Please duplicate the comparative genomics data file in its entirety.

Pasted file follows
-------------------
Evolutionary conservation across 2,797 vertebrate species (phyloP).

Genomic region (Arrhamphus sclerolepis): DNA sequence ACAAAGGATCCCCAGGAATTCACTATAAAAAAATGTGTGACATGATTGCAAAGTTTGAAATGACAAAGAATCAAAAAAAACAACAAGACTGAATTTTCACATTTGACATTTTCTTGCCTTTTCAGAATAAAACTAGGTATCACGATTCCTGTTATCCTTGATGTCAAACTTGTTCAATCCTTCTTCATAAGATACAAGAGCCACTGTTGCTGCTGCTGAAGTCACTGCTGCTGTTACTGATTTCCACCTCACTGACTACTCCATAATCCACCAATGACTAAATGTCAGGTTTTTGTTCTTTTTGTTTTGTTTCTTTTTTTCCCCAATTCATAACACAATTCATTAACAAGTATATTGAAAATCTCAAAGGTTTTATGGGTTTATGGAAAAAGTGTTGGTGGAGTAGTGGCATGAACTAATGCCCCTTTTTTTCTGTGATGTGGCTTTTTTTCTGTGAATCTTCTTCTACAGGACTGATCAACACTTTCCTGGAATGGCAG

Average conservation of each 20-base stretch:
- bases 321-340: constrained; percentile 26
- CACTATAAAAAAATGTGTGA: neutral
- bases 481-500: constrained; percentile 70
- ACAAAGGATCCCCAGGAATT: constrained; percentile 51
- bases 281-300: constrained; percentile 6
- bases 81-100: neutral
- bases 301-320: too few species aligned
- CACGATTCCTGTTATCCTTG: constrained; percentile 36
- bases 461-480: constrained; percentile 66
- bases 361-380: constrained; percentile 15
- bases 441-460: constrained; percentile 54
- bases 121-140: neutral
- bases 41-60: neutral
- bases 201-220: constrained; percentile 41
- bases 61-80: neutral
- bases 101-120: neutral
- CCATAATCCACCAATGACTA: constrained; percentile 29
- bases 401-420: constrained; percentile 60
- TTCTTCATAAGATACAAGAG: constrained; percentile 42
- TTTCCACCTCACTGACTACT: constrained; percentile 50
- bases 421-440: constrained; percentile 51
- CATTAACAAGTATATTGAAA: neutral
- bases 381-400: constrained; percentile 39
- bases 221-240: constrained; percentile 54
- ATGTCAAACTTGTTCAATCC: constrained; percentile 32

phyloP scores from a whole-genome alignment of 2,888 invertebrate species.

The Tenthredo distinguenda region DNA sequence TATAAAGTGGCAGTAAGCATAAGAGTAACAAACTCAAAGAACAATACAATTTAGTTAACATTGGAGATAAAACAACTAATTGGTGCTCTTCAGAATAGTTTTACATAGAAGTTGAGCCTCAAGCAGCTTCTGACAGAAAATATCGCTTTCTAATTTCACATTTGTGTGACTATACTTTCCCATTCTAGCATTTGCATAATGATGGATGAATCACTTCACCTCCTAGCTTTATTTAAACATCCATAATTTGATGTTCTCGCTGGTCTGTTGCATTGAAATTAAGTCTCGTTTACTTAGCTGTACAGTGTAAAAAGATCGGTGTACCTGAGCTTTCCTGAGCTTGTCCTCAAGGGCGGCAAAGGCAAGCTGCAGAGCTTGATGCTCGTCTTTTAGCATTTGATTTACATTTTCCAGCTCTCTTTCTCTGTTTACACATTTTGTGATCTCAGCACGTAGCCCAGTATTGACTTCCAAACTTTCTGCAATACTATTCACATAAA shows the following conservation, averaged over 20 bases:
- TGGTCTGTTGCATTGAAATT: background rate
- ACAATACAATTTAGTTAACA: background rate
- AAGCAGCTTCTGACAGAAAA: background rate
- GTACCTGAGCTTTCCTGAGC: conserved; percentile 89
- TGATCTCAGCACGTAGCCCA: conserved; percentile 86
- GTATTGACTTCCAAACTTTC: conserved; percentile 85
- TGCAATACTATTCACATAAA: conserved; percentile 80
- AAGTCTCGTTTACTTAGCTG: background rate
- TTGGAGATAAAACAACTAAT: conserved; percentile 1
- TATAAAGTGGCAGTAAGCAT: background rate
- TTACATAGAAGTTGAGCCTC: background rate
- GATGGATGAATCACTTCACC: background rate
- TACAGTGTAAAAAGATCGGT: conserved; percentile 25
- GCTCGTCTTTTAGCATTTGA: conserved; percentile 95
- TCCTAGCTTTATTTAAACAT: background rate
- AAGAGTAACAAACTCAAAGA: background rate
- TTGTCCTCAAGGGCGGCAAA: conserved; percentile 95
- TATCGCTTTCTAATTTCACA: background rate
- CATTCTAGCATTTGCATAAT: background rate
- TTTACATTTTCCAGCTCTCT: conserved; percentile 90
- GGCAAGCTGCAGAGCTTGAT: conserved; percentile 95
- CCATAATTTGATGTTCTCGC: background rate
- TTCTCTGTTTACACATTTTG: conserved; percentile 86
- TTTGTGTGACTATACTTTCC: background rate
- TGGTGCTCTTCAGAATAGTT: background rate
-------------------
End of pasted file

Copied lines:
Evolutionary conservation across 2,797 vertebrate species (phyloP).

Genomic region (Arrhamphus sclerolepis): DNA sequence ACAAAGGATCCCCAGGAATTCACTATAAAAAAATGTGTGACATGATTGCAAAGTTTGAAATGACAAAGAATCAAAAAAAACAACAAGACTGAATTTTCACATTTGACATTTTCTTGCCTTTTCAGAATAAAACTAGGTATCACGATTCCTGTTATCCTTGATGTCAAACTTGTTCAATCCTTCTTCATAAGATACAAGAGCCACTGTTGCTGCTGCTGAAGTCACTGCTGCTGTTACTGATTTCCACCTCACTGACTACTCCATAATCCACCAATGACTAAATGTCAGGTTTTTGTTCTTTTTGTTTTGTTTCTTTTTTTCCCCAATTCATAACACAATTCATTAACAAGTATATTGAAAATCTCAAAGGTTTTATGGGTTTATGGAAAAAGTGTTGGTGGAGTAGTGGCATGAACTAATGCCCCTTTTTTTCTGTGATGTGGCTTTTTTTCTGTGAATCTTCTTCTACAGGACTGATCAACACTTTCCTGGAATGGCAG

Average conservation of each 20-base stretch:
- bases 321-340: constrained; percentile 26
- CACTATAAAAAAATGTGTGA: neutral
- bases 481-500: constrained; percentile 70
- ACAAAGGATCCCCAGGAATT: constrained; percentile 51
- bases 281-300: constrained; percentile 6
- bases 81-100: neutral
- bases 301-320: too few species aligned
- CACGATTCCTGTTATCCTTG: constrained; percentile 36
- bases 461-480: constrained; percentile 66
- bases 361-380: constrained; percentile 15
- bases 441-460: constrained; percentile 54
- bases 121-140: neutral
- bases 41-60: neutral
- bases 201-220: constrained; percentile 41
- bases 61-80: neutral
- bases 101-120: neutral
- CCATAATCCACCAATGACTA: constrained; percentile 29
- bases 401-420: constrained; percentile 60
- TTCTTCATAAGATACAAGAG: constrained; percentile 42
- TTTCCACCTCACTGACTACT: constrained; percentile 50
- bases 421-440: constrained; percentile 51
- CATTAACAAGTATATTGAAA: neutral
- bases 381-400: constrained; percentile 39
- bases 221-240: constrained; percentile 54
- ATGTCAAACTTGTTCAATCC: constrained; percentile 32

phyloP scores from a whole-genome alignment of 2,888 invertebrate species.

The Tenthredo distinguenda region DNA sequence TATAAAGTGGCAGTAAGCATAAGAGTAACAAACTCAAAGAACAATACAATTTAGTTAACATTGGAGATAAAACAACTAATTGGTGCTCTTCAGAATAGTTTTACATAGAAGTTGAGCCTCAAGCAGCTTCTGACAGAAAATATCGCTTTCTAATTTCACATTTGTGTGACTATACTTTCCCATTCTAGCATTTGCATAATGATGGATGAATCACTTCACCTCCTAGCTTTATTTAAACATCCATAATTTGATGTTCTCGCTGGTCTGTTGCATTGAAATTAAGTCTCGTTTACTTAGCTGTACAGTGTAAAAAGATCGGTGTACCTGAGCTTTCCTGAGCTTGTCCTCAAGGGCGGCAAAGGCAAGCTGCAGAGCTTGATGCTCGTCTTTTAGCATTTGATTTACATTTTCCAGCTCTCTTTCTCTGTTTACACATTTTGTGATCTCAGCACGTAGCCCAGTATTGACTTCCAAACTTTCTGCAATACTATTCACATAAA shows the following conservation, averaged over 20 bases:
- TGGTCTGTTGCATTGAAATT: background rate
- ACAATACAATTTAGTTAACA: background rate
- AAGCAGCTTCTGACAGAAAA: background rate
- GTACCTGAGCTTTCCTGAGC: conserved; percentile 89
- TGATCTCAGCACGTAGCCCA: conserved; percentile 86
- GTATTGACTTCCAAACTTTC: conserved; percentile 85
- TGCAATACTATTCACATAAA: conserved; percentile 80
- AAGTCTCGTTTACTTAGCTG: background rate
- TTGGAGATAAAACAACTAAT: conserved; percentile 1
- TATAAAGTGGCAGTAAGCAT: background rate
- TTACATAGAAGTTGAGCCTC: background rate
- GATGGATGAATCACTTCACC: background rate
- TACAGTGTAAAAAGATCGGT: conserved; percentile 25
- GCTCGTCTTTTAGCATTTGA: conserved; percentile 95
- TCCTAGCTTTATTTAAACAT: background rate
- AAGAGTAACAAACTCAAAGA: background rate
- TTGTCCTCAAGGGCGGCAAA: conserved; percentile 95
- TATCGCTTTCTAATTTCACA: background rate
- CATTCTAGCATTTGCATAAT: background rate
- TTTACATTTTCCAGCTCTCT: conserved; percentile 90
- GGCAAGCTGCAGAGCTTGAT: conserved; percentile 95
- CCATAATTTGATGTTCTCGC: background rate
- TTCTCTGTTTACACATTTTG: conserved; percentile 86
- TTTGTGTGACTATACTTTCC: background rate
- TGGTGCTCTTCAGAATAGTT: background rate